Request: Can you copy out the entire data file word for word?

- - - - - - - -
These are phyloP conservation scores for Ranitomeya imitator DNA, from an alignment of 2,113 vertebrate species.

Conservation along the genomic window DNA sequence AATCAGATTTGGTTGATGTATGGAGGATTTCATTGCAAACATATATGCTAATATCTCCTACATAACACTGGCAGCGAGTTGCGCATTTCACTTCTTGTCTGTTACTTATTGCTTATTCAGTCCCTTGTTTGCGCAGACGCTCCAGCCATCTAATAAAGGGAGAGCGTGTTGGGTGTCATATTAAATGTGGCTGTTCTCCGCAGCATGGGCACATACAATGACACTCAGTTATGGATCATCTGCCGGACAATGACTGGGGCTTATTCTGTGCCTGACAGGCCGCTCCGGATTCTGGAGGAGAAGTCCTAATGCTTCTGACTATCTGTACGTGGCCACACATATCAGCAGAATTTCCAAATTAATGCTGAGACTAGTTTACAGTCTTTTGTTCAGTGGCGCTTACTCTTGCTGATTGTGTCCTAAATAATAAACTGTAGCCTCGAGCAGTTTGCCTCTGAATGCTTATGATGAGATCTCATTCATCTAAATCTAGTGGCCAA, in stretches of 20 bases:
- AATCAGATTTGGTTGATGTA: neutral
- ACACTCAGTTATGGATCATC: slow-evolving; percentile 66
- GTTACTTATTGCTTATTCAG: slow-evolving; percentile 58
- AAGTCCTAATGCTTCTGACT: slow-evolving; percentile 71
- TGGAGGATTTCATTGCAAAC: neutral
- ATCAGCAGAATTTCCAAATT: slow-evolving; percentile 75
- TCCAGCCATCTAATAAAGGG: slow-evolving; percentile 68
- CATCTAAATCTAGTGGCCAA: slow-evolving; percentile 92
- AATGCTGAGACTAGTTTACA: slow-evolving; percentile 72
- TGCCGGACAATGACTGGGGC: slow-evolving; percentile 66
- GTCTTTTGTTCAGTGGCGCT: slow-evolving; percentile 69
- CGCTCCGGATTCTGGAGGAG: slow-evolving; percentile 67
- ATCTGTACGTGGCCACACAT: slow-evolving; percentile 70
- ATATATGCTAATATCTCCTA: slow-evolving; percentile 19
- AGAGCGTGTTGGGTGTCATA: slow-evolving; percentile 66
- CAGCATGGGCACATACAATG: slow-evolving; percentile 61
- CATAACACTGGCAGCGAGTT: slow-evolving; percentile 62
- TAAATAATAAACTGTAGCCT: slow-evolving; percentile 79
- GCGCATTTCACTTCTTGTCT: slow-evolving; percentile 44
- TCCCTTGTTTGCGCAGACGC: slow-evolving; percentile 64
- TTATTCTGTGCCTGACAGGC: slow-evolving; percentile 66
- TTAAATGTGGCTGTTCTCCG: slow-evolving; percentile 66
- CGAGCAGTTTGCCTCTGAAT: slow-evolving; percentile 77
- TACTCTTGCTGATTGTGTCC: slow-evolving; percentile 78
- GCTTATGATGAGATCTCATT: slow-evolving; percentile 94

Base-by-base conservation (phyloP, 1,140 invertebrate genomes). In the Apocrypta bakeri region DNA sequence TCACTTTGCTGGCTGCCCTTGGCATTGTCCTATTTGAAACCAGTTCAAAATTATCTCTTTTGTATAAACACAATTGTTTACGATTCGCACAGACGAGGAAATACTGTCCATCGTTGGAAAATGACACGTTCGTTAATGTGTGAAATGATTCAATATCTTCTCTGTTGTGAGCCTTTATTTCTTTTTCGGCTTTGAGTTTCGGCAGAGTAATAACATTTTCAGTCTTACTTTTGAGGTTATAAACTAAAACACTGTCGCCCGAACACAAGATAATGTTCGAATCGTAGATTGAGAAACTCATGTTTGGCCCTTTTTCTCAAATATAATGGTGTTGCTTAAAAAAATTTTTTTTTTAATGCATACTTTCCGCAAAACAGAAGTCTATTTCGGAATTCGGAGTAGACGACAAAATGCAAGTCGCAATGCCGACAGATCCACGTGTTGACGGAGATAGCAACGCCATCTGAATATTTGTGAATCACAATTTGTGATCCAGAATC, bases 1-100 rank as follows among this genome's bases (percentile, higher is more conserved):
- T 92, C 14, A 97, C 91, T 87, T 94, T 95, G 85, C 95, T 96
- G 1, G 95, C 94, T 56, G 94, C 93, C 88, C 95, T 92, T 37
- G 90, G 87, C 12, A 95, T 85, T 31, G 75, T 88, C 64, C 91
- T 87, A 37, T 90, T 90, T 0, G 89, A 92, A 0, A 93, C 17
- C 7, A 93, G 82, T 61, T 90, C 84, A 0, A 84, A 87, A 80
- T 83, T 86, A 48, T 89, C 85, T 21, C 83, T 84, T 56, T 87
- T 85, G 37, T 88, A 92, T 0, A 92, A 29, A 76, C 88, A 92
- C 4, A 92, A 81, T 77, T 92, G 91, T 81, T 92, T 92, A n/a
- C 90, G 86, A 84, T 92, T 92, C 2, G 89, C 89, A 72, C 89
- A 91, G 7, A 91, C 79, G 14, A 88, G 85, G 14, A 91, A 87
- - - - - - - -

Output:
These are phyloP conservation scores for Ranitomeya imitator DNA, from an alignment of 2,113 vertebrate species.

Conservation along the genomic window DNA sequence AATCAGATTTGGTTGATGTATGGAGGATTTCATTGCAAACATATATGCTAATATCTCCTACATAACACTGGCAGCGAGTTGCGCATTTCACTTCTTGTCTGTTACTTATTGCTTATTCAGTCCCTTGTTTGCGCAGACGCTCCAGCCATCTAATAAAGGGAGAGCGTGTTGGGTGTCATATTAAATGTGGCTGTTCTCCGCAGCATGGGCACATACAATGACACTCAGTTATGGATCATCTGCCGGACAATGACTGGGGCTTATTCTGTGCCTGACAGGCCGCTCCGGATTCTGGAGGAGAAGTCCTAATGCTTCTGACTATCTGTACGTGGCCACACATATCAGCAGAATTTCCAAATTAATGCTGAGACTAGTTTACAGTCTTTTGTTCAGTGGCGCTTACTCTTGCTGATTGTGTCCTAAATAATAAACTGTAGCCTCGAGCAGTTTGCCTCTGAATGCTTATGATGAGATCTCATTCATCTAAATCTAGTGGCCAA, in stretches of 20 bases:
- AATCAGATTTGGTTGATGTA: neutral
- ACACTCAGTTATGGATCATC: slow-evolving; percentile 66
- GTTACTTATTGCTTATTCAG: slow-evolving; percentile 58
- AAGTCCTAATGCTTCTGACT: slow-evolving; percentile 71
- TGGAGGATTTCATTGCAAAC: neutral
- ATCAGCAGAATTTCCAAATT: slow-evolving; percentile 75
- TCCAGCCATCTAATAAAGGG: slow-evolving; percentile 68
- CATCTAAATCTAGTGGCCAA: slow-evolving; percentile 92
- AATGCTGAGACTAGTTTACA: slow-evolving; percentile 72
- TGCCGGACAATGACTGGGGC: slow-evolving; percentile 66
- GTCTTTTGTTCAGTGGCGCT: slow-evolving; percentile 69
- CGCTCCGGATTCTGGAGGAG: slow-evolving; percentile 67
- ATCTGTACGTGGCCACACAT: slow-evolving; percentile 70
- ATATATGCTAATATCTCCTA: slow-evolving; percentile 19
- AGAGCGTGTTGGGTGTCATA: slow-evolving; percentile 66
- CAGCATGGGCACATACAATG: slow-evolving; percentile 61
- CATAACACTGGCAGCGAGTT: slow-evolving; percentile 62
- TAAATAATAAACTGTAGCCT: slow-evolving; percentile 79
- GCGCATTTCACTTCTTGTCT: slow-evolving; percentile 44
- TCCCTTGTTTGCGCAGACGC: slow-evolving; percentile 64
- TTATTCTGTGCCTGACAGGC: slow-evolving; percentile 66
- TTAAATGTGGCTGTTCTCCG: slow-evolving; percentile 66
- CGAGCAGTTTGCCTCTGAAT: slow-evolving; percentile 77
- TACTCTTGCTGATTGTGTCC: slow-evolving; percentile 78
- GCTTATGATGAGATCTCATT: slow-evolving; percentile 94

Base-by-base conservation (phyloP, 1,140 invertebrate genomes). In the Apocrypta bakeri region DNA sequence TCACTTTGCTGGCTGCCCTTGGCATTGTCCTATTTGAAACCAGTTCAAAATTATCTCTTTTGTATAAACACAATTGTTTACGATTCGCACAGACGAGGAAATACTGTCCATCGTTGGAAAATGACACGTTCGTTAATGTGTGAAATGATTCAATATCTTCTCTGTTGTGAGCCTTTATTTCTTTTTCGGCTTTGAGTTTCGGCAGAGTAATAACATTTTCAGTCTTACTTTTGAGGTTATAAACTAAAACACTGTCGCCCGAACACAAGATAATGTTCGAATCGTAGATTGAGAAACTCATGTTTGGCCCTTTTTCTCAAATATAATGGTGTTGCTTAAAAAAATTTTTTTTTTAATGCATACTTTCCGCAAAACAGAAGTCTATTTCGGAATTCGGAGTAGACGACAAAATGCAAGTCGCAATGCCGACAGATCCACGTGTTGACGGAGATAGCAACGCCATCTGAATATTTGTGAATCACAATTTGTGATCCAGAATC, bases 1-100 rank as follows among this genome's bases (percentile, higher is more conserved):
- T 92, C 14, A 97, C 91, T 87, T 94, T 95, G 85, C 95, T 96
- G 1, G 95, C 94, T 56, G 94, C 93, C 88, C 95, T 92, T 37
- G 90, G 87, C 12, A 95, T 85, T 31, G 75, T 88, C 64, C 91
- T 87, A 37, T 90, T 90, T 0, G 89, A 92, A 0, A 93, C 17
- C 7, A 93, G 82, T 61, T 90, C 84, A 0, A 84, A 87, A 80
- T 83, T 86, A 48, T 89, C 85, T 21, C 83, T 84, T 56, T 87
- T 85, G 37, T 88, A 92, T 0, A 92, A 29, A 76, C 88, A 92
- C 4, A 92, A 81, T 77, T 92, G 91, T 81, T 92, T 92, A n/a
- C 90, G 86, A 84, T 92, T 92, C 2, G 89, C 89, A 72, C 89
- A 91, G 7, A 91, C 79, G 14, A 88, G 85, G 14, A 91, A 87